Engaging and keeping millennials in the workplace


  • December 29, 2015
  • /   Reggie Dogan
  • /   training-development

Millennials are changing the face of the workforce in the 21st century and the best companies will learn how to attract and retain their talent.

We might as well accept the reality that Millennials will one day become the biggest part of our workforce, replacing the top spot of the previous Baby Boomers.

This group — those born since 1980 — exhibits a different set of professional values than previous generations.

As they enter the workplace and begin assuming higher-level work, Millennials seem to be less motivated by career advancement and more by personal values and aspirations.

In Forbes magazine, contributing writer Louis Efron warns companies in order to attract and retain the best talent, they will have to face the challenge that millennials present and start thinking radically different to keep survive and thrive:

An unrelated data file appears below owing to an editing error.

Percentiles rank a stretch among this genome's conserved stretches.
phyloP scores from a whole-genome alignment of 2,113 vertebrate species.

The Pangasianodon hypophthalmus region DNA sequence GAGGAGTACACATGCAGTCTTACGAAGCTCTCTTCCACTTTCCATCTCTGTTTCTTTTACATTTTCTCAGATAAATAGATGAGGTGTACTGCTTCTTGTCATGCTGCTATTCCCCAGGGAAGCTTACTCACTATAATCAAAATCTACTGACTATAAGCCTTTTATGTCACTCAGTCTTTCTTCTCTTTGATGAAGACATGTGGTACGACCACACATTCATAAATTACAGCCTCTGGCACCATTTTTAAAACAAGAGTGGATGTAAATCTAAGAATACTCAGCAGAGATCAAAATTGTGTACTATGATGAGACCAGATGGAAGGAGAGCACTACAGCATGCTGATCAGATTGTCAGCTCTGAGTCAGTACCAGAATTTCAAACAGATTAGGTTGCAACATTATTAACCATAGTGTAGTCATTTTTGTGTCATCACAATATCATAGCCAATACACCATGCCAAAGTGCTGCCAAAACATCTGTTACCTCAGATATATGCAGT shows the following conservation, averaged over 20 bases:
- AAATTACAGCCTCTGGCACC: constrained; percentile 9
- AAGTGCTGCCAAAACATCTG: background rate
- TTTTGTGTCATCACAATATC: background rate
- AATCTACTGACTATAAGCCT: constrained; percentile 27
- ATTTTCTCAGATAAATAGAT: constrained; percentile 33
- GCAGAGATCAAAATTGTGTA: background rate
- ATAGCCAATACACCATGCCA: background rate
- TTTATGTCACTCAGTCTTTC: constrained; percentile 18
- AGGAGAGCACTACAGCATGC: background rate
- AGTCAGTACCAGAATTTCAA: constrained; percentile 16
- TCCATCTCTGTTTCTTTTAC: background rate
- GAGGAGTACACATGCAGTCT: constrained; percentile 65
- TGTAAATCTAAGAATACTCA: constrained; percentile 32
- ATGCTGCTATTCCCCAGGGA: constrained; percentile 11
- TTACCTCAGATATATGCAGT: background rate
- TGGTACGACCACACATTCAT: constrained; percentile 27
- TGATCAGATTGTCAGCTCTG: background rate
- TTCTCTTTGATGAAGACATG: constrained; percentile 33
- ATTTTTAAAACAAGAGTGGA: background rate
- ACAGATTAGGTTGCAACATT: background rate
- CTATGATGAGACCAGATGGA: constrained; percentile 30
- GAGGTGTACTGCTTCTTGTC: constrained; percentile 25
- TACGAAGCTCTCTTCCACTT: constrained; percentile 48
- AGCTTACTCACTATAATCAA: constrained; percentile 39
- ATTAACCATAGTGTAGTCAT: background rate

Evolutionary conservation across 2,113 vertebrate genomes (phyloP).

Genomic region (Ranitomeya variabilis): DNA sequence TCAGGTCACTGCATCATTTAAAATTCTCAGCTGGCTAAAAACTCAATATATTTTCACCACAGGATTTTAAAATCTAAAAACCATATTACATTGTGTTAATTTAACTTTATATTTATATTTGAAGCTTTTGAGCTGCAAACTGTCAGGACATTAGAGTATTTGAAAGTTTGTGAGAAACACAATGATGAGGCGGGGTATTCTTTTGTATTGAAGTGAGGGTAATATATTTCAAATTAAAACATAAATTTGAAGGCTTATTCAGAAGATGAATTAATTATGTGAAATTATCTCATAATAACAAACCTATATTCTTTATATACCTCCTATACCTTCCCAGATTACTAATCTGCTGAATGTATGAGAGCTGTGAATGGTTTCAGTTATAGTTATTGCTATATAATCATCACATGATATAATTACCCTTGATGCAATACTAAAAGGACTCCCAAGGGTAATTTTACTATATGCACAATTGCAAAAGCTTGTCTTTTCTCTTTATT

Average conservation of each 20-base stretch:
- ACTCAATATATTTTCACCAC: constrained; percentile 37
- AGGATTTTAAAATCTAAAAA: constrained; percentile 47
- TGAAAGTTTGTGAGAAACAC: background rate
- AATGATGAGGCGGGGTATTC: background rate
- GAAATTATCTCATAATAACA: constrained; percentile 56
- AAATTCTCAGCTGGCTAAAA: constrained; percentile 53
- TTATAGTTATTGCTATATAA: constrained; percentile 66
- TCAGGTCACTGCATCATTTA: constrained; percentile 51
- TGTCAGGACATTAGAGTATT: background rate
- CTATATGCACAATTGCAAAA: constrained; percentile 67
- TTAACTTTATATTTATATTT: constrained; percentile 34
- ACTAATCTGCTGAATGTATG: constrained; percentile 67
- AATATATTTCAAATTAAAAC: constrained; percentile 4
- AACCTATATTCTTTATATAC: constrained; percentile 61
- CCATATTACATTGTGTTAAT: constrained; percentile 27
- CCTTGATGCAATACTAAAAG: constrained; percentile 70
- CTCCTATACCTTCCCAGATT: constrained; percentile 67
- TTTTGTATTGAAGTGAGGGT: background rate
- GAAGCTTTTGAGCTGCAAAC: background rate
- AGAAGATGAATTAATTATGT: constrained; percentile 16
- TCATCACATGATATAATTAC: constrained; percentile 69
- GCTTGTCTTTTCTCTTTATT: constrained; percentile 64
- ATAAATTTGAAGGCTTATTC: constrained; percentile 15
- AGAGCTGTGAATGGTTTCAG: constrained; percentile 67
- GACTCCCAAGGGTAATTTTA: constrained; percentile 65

If you want to attract and retain the best talent, you need to face reality and start thinking radically different. Don’t address the issue by trying to design more interesting jobs. Millennials don’t want jobs. They want lives.

For some time, employers have been keenly aware of engagement and retention issues in their workplaces.

These companies have engagement policies that typically address engagement for the organization under one policy, without differentiation for the generations of employees.

Millennials have a vastly different outlook on what they expect from their employment experience. They generally well educated, skilled in technology, very self-confident, able to multi-task, and have plenty of energy.

They have high expectations for themselves, and prefer to work in teams, rather than as individuals. Millennials seek challenges, yet work life balance is of utmost importance to them. They do, however, realize that their need for social interaction, immediate results in their work, and desire for speedy advancement may be seen as weaknesses by older colleagues.

Efron says the millennials understand the larger picture, leveraged by technology, which means they add value to companies and help them achieve the results they desire.

Efron offered four ways that companies can attract and retain Millenials and reduce low turnover trends.